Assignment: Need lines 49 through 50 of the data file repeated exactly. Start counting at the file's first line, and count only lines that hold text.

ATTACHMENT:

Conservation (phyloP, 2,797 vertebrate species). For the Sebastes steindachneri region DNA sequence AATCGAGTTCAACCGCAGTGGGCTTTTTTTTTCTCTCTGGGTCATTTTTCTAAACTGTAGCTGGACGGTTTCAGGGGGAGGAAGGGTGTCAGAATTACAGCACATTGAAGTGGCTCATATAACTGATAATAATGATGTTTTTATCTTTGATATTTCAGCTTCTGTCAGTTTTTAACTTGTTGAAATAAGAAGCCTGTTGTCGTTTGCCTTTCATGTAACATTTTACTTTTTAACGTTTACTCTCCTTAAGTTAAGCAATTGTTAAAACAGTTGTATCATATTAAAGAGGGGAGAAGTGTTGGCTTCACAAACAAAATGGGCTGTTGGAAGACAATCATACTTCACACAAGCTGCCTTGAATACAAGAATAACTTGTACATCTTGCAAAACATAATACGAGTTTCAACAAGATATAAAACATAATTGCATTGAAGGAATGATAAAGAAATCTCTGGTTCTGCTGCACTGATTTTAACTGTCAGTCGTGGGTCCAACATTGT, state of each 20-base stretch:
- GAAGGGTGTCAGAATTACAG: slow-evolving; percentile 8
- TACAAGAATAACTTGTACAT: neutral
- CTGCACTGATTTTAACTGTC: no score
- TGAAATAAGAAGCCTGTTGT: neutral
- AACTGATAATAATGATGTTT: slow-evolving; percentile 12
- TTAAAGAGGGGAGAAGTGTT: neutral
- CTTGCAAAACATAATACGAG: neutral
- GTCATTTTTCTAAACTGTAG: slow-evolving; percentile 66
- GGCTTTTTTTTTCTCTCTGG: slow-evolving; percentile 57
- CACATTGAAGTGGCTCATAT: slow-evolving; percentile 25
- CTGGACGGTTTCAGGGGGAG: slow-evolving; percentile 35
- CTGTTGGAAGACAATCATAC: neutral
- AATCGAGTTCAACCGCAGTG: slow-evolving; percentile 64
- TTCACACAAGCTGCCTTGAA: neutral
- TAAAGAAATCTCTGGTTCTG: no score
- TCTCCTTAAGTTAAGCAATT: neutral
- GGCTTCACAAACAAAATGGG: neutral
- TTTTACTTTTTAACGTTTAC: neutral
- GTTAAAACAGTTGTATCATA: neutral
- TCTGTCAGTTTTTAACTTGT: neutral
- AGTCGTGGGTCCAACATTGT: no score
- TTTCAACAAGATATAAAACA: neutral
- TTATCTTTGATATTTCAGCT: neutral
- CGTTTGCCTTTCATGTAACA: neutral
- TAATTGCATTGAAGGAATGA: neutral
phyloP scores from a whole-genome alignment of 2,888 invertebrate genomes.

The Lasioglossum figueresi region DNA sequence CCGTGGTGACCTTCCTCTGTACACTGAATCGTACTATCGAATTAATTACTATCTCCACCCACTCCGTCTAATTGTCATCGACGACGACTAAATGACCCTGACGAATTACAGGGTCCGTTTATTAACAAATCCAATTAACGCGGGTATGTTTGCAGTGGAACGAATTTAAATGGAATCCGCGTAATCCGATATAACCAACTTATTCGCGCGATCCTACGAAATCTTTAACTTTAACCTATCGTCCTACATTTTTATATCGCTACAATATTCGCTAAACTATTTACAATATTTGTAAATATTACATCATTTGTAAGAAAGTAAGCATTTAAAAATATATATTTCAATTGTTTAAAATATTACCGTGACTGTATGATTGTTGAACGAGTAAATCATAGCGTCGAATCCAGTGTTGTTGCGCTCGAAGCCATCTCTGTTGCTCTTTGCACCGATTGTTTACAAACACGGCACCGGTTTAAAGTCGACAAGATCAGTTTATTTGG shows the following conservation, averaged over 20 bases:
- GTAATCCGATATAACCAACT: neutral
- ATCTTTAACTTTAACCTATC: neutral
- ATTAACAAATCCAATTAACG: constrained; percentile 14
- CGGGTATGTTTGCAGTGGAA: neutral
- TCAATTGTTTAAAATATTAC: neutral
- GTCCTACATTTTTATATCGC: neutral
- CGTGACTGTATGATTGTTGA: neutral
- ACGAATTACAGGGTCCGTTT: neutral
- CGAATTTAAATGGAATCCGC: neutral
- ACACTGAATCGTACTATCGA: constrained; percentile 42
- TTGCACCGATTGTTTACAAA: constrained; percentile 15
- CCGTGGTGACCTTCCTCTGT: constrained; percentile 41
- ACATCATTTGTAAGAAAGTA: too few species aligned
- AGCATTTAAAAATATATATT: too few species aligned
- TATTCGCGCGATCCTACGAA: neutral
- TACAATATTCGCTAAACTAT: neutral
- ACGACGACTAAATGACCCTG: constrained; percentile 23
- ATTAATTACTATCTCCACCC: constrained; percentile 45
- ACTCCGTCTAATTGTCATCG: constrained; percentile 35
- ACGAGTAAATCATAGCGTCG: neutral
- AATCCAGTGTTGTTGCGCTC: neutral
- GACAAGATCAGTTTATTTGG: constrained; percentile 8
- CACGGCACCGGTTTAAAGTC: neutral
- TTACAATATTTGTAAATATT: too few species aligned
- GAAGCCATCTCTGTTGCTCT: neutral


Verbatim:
- AATCCAGTGTTGTTGCGCTC: neutral
- GACAAGATCAGTTTATTTGG: constrained; percentile 8